Federal government said there is need to urgently improve procedures, documentation and regulations in the Nigerian solid mineral sector.
Minister of finance, budget and national planning, Mrs Zainab Ahmed who made the statement yesterday also called for deliberate government policy measures aimed at developing the nation’s mining potentials and minimising dependency on oil.
The minister made the remarks at a stakeholders’ consultative forum on the review of the draft mineral exports’ guidelines held in Abuja yesterday.
Mrs Ahmed said the policy has become more urgent in view of the present global economic challenges occasioned by the COVID-19 pandemic as well as volatility of global oil prices, which is the country’s main foreign exchange earner.
According to her, streamlining the operations of the sector would help guarantee proper regulation of the sector and promote the deployment of appropriate technology and expertise to determine the quantity and value of minerals mined and exported.
“It would facilitate the collection of all the royalties/fees due to government from the export, ensure the integrity of data and determine the possible mineral derivation to their states of origin,” she said.
Ahmed said the collection of guidelines has been designed to minimise revenue leakages and remove undue bottlenecks experienced in the process of transactions by both exporters of minerals and government regulatory agencies. “It is envisaged that developing a more regulated mineral sector would obviously create conducive environment that would significantly enhance mining business in Nigeria,” she noted.
The finance minister said the formulation of distinct mineral export guidelines by the federal government is basically to address the need to keep accurate mineral trade data, ensure effective monitoring of repatriation of export proceeds, optimise the collection of royalties and facilitate the implementation of government’s pre-shipment inspection policy on exports transactions to meet up with international best practice in line with the Marrakesh Protocol to the GATT 1994.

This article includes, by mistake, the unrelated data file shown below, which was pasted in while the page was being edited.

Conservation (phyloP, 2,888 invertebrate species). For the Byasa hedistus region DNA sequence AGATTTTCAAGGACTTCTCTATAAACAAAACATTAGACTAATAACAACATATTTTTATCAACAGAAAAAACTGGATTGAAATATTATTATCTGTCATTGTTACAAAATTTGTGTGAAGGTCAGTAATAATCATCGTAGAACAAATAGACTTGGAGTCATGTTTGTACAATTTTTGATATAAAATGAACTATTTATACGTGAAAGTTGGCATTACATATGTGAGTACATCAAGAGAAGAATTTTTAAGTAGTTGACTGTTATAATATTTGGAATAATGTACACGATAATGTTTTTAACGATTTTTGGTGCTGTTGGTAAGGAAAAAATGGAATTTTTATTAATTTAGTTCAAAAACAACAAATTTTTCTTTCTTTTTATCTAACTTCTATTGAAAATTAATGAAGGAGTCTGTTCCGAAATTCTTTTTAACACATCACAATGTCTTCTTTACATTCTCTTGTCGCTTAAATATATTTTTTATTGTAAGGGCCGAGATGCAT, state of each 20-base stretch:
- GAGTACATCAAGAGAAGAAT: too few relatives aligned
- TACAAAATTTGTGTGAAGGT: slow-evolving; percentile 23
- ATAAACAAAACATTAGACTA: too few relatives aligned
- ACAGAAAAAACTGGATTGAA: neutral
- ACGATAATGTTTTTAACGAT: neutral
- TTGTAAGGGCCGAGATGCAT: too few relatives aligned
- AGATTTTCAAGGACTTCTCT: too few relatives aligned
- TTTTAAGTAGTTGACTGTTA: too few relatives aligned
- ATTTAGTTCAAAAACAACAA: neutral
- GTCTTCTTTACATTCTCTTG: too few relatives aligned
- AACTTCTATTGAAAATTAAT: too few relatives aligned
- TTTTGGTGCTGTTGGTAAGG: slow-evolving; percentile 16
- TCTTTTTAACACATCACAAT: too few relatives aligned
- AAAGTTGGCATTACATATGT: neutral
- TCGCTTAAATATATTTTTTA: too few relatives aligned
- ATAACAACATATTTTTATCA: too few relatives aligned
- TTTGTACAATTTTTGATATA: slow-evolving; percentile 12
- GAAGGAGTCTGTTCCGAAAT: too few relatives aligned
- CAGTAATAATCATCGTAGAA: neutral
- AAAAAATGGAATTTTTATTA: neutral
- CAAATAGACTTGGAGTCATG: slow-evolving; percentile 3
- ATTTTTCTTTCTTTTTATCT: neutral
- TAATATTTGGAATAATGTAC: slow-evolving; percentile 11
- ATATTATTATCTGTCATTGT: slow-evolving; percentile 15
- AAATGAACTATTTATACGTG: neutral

Also, minister of mines and steel development, Olamilekan Adegbite, expressed conviction that implementation of the guidelines would go a long way to bringing sanity to the solid mineral extractive industry, and further inform direct investors’ decision.
The guidelines are in five segments with 11 steps, which include: Documentation and source; pre-shipment inspection; exit point document; shipment; and sanctions.
The proposed document, according to Adegbite, would reduce the usual time for an export cycle from an uncertain current timeframe to 26 working days. Of these, the processing of exit point documentation and shipment will take five and three working days respectively, as desired by PEBEC.
He called on the stakeholders to acquaint themselves with the provisions of the guidelines and take advantage of the environment created by it to foster their businesses.
Permanent secretary, special duties, Ministry of Finance, Budget and National Planning, Mr Aliyu S. Shinkafi, said: “It is pertinent to state that the development and implementation of effective guidelines to guide procedures and documentation of export trade in the mineral sector will further enhance the environment for mining business.”
He also said that the guidelines would address illegal mining operations, reduce environmental devastation, minimise revenue leakages and promote foreign direct investments.